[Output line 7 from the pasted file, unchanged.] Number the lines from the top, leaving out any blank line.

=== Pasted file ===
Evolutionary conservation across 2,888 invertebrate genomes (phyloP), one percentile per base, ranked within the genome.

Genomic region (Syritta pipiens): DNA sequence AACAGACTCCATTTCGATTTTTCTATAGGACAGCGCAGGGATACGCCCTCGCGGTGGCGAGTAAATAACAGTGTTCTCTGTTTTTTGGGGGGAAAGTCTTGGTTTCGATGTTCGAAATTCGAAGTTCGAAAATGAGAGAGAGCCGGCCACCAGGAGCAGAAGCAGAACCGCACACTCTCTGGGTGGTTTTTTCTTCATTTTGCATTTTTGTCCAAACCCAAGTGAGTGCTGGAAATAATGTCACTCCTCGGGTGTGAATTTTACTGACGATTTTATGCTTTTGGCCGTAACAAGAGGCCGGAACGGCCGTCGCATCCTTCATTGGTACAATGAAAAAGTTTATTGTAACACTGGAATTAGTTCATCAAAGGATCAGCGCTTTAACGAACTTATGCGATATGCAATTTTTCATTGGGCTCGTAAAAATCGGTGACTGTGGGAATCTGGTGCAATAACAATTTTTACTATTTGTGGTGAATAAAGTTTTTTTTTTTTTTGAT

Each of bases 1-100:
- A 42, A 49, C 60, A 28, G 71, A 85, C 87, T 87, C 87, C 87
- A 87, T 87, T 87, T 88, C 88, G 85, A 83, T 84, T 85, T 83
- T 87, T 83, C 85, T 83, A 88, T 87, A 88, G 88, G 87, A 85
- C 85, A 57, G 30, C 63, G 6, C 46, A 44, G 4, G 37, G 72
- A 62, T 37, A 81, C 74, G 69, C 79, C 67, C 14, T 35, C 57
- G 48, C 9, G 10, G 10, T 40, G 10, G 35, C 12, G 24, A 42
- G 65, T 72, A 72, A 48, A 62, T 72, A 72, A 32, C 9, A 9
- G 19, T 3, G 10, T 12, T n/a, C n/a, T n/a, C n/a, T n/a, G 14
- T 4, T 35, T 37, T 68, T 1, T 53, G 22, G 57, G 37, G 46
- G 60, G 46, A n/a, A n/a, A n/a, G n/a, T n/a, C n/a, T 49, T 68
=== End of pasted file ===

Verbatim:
- C 85, A 57, G 30, C 63, G 6, C 46, A 44, G 4, G 37, G 72